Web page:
Squamous differentiation is identified in about 25% of endometrial adenocarcinomas (AC). Its significance has been the subject of debate for decades, and it has been reported that the prognosis of adenoacanthoma (AA) is better than, the same as, and worse than that of AC. Part of this confusion has resulted from semantic differences relating to the use of AA and adenosquamous carcinoma (AS). To investigate the prognostic importance of squamous differentiation in endometrial carcinomas and compare the prognostic utility of two classification systems, 456 women were studied who had typical AC and 175 women who had typical AC containing areas of squamous differentiation (AC + SQ) and who had been entered in a Gynecologic Oncology Group protocol of Stage I and II endometrial adenocarcinoma. Assessment of histologic grade and depth of invasion was done both by the pathologist at the member institution and at a second highly structured review. Differentiation of the squamous component of endometrial carcinomas was found to parallel that of the glandular component in most tumors. The biologic behavior of endometrial carcinomas with squamous elements was similar, but not identical, to that of typical AC. Although the frequency of nodal metastasis was similar for both AC and AC + SQ, the presence of squamous elements was associated with an increased probability of survival. Division of AC + SQ by depth of myometrial invasion and by architectural grade of the glandular component provided useful prognostic information that was superior to that resulting simply from division of AC + SQ into AA or AS. The authors recommend that these terms be replaced by “adenocarcinoma with squamous differentiation” and that the pathologist provide information on the architectural grade and depth of myometrial invasion to guide the gynecologist in determining appropriate therapy. Cancer 68:2293–2302, 1991.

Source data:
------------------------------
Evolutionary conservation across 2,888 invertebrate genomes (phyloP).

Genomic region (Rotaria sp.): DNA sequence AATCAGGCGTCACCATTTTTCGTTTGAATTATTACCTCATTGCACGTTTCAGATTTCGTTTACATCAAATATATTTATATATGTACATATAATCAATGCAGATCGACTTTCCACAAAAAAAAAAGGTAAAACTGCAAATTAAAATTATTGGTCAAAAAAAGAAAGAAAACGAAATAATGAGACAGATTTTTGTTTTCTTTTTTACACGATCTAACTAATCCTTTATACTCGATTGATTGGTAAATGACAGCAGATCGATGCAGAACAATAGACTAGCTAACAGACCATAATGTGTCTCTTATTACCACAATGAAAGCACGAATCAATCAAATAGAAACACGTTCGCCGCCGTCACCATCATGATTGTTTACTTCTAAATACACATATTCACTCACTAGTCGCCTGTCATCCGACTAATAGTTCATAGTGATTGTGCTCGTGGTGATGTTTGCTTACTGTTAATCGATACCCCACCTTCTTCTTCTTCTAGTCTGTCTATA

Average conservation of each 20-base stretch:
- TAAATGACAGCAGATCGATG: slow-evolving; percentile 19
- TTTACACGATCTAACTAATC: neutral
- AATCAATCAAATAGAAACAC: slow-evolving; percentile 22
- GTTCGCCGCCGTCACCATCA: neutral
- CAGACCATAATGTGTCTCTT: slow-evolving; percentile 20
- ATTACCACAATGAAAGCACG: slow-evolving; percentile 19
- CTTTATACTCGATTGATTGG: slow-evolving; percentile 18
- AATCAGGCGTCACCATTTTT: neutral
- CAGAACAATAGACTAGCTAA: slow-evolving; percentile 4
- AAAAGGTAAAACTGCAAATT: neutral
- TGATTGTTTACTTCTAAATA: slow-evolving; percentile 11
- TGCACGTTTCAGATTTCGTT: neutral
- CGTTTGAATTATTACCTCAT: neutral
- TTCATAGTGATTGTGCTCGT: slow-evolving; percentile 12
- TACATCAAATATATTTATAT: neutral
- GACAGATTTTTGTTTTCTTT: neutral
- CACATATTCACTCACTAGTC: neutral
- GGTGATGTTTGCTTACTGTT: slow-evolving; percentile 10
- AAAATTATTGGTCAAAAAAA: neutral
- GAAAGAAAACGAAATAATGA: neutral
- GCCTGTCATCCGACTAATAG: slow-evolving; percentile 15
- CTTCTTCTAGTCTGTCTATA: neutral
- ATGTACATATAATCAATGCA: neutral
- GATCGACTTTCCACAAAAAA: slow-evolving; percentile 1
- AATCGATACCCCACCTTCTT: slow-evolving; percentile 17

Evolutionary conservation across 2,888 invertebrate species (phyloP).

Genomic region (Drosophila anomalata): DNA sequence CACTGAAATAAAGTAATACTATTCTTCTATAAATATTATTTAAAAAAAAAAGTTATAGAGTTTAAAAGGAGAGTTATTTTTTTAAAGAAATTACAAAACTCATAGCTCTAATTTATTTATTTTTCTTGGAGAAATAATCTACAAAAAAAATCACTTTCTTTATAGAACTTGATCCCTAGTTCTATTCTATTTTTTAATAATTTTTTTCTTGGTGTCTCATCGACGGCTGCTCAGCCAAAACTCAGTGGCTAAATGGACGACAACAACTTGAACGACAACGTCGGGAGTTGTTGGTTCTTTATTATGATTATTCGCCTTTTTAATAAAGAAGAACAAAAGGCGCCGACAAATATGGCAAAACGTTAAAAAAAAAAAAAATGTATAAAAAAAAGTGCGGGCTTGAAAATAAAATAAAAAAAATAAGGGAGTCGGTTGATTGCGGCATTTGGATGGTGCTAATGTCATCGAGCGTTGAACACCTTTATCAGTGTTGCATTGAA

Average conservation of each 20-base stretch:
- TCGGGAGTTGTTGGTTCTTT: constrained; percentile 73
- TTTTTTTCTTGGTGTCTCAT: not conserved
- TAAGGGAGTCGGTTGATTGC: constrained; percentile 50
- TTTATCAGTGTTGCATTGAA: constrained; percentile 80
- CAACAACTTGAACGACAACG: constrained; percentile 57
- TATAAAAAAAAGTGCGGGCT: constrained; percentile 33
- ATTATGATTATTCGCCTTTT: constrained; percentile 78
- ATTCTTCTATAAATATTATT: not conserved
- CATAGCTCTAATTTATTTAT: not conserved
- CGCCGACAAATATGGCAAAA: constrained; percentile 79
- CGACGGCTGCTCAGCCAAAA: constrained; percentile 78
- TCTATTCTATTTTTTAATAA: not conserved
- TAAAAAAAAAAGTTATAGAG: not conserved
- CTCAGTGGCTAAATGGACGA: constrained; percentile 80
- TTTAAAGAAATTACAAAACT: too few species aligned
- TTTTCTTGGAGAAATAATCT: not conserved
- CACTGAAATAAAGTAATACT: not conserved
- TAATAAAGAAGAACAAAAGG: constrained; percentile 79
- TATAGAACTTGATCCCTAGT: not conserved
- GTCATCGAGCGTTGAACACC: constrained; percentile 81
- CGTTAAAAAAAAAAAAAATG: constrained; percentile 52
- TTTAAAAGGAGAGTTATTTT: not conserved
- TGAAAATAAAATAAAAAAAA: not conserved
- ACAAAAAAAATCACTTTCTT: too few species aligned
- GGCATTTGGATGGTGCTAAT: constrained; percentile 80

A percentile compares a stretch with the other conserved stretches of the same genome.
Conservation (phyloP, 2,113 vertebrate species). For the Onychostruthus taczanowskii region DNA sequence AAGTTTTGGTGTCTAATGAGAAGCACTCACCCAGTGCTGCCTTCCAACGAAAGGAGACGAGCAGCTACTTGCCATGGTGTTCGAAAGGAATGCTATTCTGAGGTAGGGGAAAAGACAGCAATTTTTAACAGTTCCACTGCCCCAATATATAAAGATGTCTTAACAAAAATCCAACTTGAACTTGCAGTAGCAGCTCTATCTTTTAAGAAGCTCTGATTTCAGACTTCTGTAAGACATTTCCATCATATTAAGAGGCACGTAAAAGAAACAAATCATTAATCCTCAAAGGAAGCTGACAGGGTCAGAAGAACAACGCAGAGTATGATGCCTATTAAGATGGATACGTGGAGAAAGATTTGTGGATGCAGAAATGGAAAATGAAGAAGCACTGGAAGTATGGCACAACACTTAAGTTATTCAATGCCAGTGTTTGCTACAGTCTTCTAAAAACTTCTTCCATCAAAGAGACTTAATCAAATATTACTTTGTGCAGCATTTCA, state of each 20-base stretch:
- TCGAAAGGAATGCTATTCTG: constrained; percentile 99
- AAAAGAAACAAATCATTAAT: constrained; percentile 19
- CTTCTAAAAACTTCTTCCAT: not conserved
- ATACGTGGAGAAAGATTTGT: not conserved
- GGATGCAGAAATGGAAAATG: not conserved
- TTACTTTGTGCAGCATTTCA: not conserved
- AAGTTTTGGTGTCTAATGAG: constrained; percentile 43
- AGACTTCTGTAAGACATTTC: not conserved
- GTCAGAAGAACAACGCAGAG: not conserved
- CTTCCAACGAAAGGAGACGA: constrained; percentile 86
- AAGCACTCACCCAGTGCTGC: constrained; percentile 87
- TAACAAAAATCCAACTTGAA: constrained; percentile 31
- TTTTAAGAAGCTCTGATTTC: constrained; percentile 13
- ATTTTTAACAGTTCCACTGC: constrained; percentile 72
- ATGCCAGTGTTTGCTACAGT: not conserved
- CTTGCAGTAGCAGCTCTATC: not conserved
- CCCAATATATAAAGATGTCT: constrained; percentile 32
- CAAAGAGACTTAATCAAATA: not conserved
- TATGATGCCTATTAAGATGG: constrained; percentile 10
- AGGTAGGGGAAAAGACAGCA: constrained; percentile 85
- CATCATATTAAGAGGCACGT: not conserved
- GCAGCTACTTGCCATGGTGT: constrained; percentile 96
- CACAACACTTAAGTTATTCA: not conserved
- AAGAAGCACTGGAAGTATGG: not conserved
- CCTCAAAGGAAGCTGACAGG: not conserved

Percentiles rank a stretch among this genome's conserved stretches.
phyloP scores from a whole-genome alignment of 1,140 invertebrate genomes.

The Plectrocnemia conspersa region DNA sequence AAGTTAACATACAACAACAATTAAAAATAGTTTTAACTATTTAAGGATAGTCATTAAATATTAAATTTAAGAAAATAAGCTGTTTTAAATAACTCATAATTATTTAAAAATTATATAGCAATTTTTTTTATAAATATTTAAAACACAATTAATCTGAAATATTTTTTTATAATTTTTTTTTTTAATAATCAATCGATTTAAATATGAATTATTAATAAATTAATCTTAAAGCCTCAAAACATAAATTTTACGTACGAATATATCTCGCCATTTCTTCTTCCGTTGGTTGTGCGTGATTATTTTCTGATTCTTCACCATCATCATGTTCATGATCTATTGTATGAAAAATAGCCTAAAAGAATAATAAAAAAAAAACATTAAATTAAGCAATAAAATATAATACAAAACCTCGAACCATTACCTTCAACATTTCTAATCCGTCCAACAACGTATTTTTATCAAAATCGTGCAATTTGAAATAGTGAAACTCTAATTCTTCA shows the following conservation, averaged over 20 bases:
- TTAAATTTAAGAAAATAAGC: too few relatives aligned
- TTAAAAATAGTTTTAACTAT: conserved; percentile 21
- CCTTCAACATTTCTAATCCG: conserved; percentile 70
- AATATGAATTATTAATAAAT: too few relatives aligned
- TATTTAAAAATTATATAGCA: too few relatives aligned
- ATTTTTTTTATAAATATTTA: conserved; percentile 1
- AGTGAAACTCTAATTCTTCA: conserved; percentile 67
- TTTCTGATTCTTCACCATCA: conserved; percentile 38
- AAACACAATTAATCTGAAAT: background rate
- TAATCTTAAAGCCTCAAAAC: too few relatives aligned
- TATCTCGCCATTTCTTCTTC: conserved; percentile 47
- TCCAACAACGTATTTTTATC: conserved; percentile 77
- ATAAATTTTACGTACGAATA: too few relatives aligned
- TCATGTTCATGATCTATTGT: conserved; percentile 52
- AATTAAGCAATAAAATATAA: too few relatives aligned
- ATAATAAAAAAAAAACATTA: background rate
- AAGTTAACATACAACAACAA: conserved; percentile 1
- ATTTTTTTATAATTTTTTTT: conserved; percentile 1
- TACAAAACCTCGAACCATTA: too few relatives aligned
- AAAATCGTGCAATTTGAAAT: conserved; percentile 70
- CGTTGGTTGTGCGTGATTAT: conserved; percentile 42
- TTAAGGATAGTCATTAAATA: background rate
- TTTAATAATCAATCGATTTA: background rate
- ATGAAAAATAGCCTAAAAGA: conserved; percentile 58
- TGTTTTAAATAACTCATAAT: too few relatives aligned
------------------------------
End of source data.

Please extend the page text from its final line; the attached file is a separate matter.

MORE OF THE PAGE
|Original language||English (US)|
|Number of pages||10|
|State||Published - Nov 15 1991|
ASJC Scopus subject areas
- Cancer Research